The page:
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2022 Official Road Map

After a hiatus in 2021, the Department of Transportation has produced a new official state road map.  The reason 2021 was skipped, the first time since 2008, is because of the state’s strained financial resources due to the COVID-19 pandemic.  I knew there was a new map because I saw it on PennDOT’s website.

A few months back, I called the PennDOT Sales Office to specifically request a 2022 edition.  The customer service representative informed me those maps would not go out because they still had a lot of 2020s in stock.  Fine.  Before I left for York to attend the 2022 South Central Pennsylvania Road Meet, I had placed a mail order for new official road maps.  Upon returning home, I discovered they arrived when I was away.  A few days after I returned and was at AAA, I asked for a Pennsylvania map.  I figured I would get their Pennsylvania/New Jersey map.  Nope, another official state map!  When it rains, it pours.

Since I had not heard anything from PennDOT before leaving, I decided to make a side trip to the Welcome Center on Interstate 70 in Warfordsburg on my way to York.  The following is the only change in the 2022 official Pennsylvania map since the 2020 edition:

Allegheny County/Washington County
PA Turnpike 576 shown as completed from US 22 to Interstate 79

PA Turnpike 576 completed between US 22 and Interstate 79 on the 2022 official road mapWhat is strange is that this section is not printed in the Pittsburgh inset on the back.

The only other change in this edition is how interchanges appear on the Turnpike System.  For years, a purple circle with white numbers indicated E-ZPass-only interchanges.  A standard red circle with white numbers, like the rest of the interchanges, now mark these particular junctions.  The change is probably due to the Turnpike roadways doing away with cash transactions and all interchanges being E-ZPass-only.

The map has the same dimensions as the previous year’s, and features the same amenities, such as the tourism slogan.  One change is that instead of the year in a keystone as it has been since the 2017, it now separates “20” and “22” at the bottom of the cover.  However, this year’s cover picture features a family in their station wagon parked on a beach.  You can view the 2022 official road map on PennDOT’s site PDF icon.

Cover of the 2022 official state road map
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2020 Official Road Map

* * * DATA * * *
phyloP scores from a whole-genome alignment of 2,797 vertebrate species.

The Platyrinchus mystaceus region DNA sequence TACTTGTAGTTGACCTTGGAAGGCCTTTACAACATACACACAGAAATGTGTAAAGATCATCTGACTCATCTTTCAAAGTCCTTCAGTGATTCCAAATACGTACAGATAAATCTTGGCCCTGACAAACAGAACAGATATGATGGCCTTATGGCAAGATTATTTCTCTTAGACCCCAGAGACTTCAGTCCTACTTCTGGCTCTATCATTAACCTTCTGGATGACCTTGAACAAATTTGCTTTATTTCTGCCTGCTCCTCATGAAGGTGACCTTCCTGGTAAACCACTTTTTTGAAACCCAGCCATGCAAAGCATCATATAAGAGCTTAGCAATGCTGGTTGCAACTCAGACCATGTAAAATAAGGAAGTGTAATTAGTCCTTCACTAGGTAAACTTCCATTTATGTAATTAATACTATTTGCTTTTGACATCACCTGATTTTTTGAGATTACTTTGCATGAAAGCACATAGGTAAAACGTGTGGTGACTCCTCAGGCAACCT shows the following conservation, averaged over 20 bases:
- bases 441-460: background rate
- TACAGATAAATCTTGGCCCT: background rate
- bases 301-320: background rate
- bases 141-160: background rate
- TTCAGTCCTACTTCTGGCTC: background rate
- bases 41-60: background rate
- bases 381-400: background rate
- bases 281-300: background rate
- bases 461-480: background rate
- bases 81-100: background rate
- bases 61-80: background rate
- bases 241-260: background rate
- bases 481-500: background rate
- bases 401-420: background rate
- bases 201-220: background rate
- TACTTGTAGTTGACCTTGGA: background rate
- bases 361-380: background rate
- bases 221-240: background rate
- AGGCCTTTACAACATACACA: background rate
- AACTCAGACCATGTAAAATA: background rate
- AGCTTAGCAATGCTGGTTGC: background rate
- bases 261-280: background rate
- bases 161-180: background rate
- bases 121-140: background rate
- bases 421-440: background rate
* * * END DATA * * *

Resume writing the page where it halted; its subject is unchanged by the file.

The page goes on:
HALLELUJAH!  It has been like pulling teeth trying to get a copy of the 2020 official road map for over a year now.  My DMV office usually has them in their brochure display.  However, they only had 2018 and 2019 copies until getting rid of the display completely.  I nearly got one back in June on a trip to Washington County, but encountered a traffic jam approaching the western I-70/I-79 split.  I had an appointment to get to in Monroeville later in the day and didn’t want to lose any time; therefore, my visit to the welcome center at the West Virginia state line ended before it began.  Out of two that are within driving distance, that is the closest one to where I live.

Twice I ordered via mail from the PennDOT Sales Office, and twice received copies of the 2019 version.  The last time around I even wrote “2020 editions preferred” on the order, but alas, my plea was for not.  I felt hesitation calling due to the sales office having not been staffed during the COVID-19 pandemic.  This past Monday I thought I would take a shot, and fortunately spoke to a very helpful lady.  So today, nine months and change into 2021, I have finally received a copy of the 2020 map.

Correct web address for PennDOT

Unlike last year, there are no changes of note between this map and 2019’s in terms of the road system.  There is one update on the cover.  From 2017 to 2019, the URL for the Department of Transportation was printed as “PENNDOT.GOV” in the upper-right corner of the cover.  For some reason, on the cover of the 2019 edition, it erroneously changed to a “.com.”  It only recently moved from www.dot.state.pa.us to that address.  The correct URL has returned to this year’s edition.

Cover of the 2020 official state road map

The map has the same dimensions as the previous year’s, and features the same amenities, such as the tourism slogan and “2020” in a keystone.  However, this year’s cover picture is of the Blue Rocks boulder field in Berks County.  You can view the 2020 official road map on PennDOT’s site PDF icon.

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2019 Official Road Map

With the Department of Transportation having printed an official road map for every year of the past decade, I figured there would be one for 2019. I stopped by the DMV and picked up the last one of the 2010s decade, and marks the 2010s the first one in 50 years to have a map published in every year. The following are the changes in the 2019 official Pennsylvania map since the 2018 edition:

Allegheny County/Washington County
PA Turnpike 576 shown as under construction from US 22 to Interstate 79

PA Turnpike 576 between US 22 and Interstate 79 is shown under construction on the 2019 official road map

Bucks County
Interstate 95 and Pennsylvania Turnpike interchange now complete and Interstate 95 routed over the Delaware River Bridge
Interstate 295 replaces Interstate 95 north of the Turnpike

The I-95/I-295 interchange with the Pennsylvania Turnpike and I-295 are shown on the 2019 official road map